Solomon Rutzky continues his SQLCLR and trusted assemblies series:
Ownership chaining is quite handy as it makes it easier to not grant explicit permissions on base objects (i.e. Tables, etc) to everyone. Instead, you just grant EXECUTE / SELECTpermissions to Stored Procedures, Views, etc.
However, one situation where ownership chaining does not work is when using Dynamic SQL. And, any SQL submitted by a SQLCLR object is, by its very nature, Dynamic SQL. Hence, any SQLCLR objects that a) do any data access, even just SELECT statements, and b) will be executed by a User that is neither the owner of the objects being accessed nor one that has been granted permissions to the sub-objects, needs to consider module signing in order to maintain good and proper security practices. BUT, the catch here is that in order to sign any Assembly’s T-SQL wrapper objects, that Assembly needs to have been signed with a Strong Name Key or Certificate prior to being loaded into SQL Server. Neither “Trusted Assemblies” nor even signing the Assembly with a Certificate within SQL Server suffices for this purpose, as we will see below.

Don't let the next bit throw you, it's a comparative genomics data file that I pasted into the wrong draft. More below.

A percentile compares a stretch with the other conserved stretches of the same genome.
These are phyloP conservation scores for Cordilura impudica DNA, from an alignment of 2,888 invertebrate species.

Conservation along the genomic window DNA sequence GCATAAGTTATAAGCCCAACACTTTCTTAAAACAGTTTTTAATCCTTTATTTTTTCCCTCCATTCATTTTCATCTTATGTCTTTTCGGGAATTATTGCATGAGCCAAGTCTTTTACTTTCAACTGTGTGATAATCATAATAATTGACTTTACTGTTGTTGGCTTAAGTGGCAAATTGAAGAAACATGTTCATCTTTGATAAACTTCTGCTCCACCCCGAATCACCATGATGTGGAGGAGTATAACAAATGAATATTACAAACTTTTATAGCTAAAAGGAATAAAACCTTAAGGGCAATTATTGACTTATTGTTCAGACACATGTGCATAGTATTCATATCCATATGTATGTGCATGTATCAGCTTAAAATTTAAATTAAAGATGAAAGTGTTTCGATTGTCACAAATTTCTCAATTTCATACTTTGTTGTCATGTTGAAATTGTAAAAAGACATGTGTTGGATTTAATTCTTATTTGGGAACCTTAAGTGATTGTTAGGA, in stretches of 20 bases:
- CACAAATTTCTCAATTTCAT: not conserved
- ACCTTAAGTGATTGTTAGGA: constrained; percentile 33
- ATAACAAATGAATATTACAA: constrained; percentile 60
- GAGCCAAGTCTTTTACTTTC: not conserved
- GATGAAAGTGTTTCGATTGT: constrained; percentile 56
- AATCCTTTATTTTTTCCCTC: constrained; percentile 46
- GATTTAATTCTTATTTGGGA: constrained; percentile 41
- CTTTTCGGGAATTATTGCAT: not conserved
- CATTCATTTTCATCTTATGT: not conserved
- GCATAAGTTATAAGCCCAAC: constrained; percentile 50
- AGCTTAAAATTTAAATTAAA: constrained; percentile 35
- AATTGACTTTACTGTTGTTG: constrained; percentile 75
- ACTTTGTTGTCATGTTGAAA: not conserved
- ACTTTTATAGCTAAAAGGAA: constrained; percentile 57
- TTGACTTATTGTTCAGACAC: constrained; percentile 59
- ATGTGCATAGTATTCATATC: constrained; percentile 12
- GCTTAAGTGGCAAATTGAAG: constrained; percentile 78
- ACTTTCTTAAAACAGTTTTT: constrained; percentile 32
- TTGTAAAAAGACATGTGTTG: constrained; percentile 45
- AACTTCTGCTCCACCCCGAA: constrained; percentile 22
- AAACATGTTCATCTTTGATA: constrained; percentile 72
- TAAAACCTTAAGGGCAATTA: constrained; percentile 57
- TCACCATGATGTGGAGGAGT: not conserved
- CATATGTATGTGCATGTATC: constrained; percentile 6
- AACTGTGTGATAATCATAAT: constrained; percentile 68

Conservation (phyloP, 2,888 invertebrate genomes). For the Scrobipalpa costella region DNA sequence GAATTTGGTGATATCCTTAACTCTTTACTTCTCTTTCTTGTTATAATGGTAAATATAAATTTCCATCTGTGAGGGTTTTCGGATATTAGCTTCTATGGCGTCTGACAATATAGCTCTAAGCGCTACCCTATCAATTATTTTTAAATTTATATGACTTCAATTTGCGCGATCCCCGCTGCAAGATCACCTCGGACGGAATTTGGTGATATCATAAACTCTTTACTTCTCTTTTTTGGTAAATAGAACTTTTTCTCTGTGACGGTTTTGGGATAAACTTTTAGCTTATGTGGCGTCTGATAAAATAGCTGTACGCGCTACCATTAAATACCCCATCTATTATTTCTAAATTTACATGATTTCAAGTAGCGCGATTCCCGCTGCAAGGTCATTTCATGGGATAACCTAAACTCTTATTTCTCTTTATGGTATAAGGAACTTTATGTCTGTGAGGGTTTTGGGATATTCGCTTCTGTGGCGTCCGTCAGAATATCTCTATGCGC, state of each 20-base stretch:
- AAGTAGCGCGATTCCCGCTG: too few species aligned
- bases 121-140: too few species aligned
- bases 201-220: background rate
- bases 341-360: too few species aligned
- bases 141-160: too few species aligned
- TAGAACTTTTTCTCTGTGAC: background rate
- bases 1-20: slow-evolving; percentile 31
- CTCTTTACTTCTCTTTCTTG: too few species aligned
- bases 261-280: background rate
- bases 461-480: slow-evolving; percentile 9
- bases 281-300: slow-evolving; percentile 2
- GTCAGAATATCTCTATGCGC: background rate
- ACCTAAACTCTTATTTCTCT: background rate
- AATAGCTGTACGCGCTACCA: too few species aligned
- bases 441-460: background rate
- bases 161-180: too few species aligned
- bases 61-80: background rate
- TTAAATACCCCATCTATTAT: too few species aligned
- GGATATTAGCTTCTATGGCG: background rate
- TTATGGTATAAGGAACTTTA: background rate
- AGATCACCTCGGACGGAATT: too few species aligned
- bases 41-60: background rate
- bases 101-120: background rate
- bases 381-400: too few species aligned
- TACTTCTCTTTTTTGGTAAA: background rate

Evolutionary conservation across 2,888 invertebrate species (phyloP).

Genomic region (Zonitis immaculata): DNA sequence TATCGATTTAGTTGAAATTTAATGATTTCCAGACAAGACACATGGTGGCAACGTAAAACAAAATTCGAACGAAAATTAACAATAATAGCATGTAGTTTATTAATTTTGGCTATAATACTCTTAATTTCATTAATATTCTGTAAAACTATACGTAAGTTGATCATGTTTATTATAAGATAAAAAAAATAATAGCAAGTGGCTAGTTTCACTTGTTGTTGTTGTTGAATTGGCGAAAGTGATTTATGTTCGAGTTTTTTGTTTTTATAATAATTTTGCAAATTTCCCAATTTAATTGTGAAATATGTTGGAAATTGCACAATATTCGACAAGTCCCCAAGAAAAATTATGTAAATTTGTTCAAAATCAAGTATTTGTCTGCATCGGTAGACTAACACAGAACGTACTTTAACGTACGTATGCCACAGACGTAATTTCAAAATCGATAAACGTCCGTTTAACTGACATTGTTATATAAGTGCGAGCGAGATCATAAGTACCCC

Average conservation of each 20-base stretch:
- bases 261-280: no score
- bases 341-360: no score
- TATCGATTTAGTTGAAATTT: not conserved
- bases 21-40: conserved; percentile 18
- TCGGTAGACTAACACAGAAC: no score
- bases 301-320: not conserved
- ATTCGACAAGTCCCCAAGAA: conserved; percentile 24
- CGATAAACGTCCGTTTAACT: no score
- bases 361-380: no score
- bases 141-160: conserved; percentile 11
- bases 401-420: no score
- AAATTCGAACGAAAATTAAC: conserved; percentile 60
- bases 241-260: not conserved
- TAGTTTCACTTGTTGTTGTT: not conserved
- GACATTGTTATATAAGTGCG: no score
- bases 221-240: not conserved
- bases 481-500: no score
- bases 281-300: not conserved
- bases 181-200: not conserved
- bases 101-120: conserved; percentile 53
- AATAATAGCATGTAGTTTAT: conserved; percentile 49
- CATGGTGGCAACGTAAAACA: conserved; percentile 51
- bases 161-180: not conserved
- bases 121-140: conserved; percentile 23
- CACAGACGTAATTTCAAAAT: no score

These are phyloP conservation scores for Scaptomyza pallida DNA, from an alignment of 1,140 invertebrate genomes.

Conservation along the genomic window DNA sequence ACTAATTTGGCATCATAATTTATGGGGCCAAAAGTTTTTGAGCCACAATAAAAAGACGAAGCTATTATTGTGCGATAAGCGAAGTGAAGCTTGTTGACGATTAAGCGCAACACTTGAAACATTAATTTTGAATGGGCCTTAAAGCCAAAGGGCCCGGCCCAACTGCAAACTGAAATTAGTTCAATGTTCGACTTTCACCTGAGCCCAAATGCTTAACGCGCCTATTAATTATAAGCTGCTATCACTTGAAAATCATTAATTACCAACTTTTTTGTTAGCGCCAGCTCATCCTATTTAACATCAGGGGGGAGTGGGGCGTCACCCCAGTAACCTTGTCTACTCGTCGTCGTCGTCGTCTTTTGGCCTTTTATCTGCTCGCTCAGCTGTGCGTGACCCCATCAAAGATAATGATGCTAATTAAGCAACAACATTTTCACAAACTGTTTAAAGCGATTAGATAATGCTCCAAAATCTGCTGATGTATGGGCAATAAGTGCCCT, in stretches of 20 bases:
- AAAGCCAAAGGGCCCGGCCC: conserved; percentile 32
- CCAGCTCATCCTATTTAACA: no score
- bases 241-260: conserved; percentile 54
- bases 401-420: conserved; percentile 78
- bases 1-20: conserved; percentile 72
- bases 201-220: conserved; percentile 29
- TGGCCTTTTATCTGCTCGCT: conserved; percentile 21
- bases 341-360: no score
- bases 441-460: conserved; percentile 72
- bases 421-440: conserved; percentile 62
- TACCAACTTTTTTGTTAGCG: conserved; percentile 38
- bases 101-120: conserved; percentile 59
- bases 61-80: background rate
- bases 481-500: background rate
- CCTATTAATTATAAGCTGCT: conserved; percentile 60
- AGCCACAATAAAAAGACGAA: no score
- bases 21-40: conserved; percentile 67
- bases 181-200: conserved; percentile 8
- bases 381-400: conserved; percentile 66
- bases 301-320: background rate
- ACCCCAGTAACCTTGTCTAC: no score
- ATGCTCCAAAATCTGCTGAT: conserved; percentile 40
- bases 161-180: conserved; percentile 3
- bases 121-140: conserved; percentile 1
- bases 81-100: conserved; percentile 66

Read on for more details.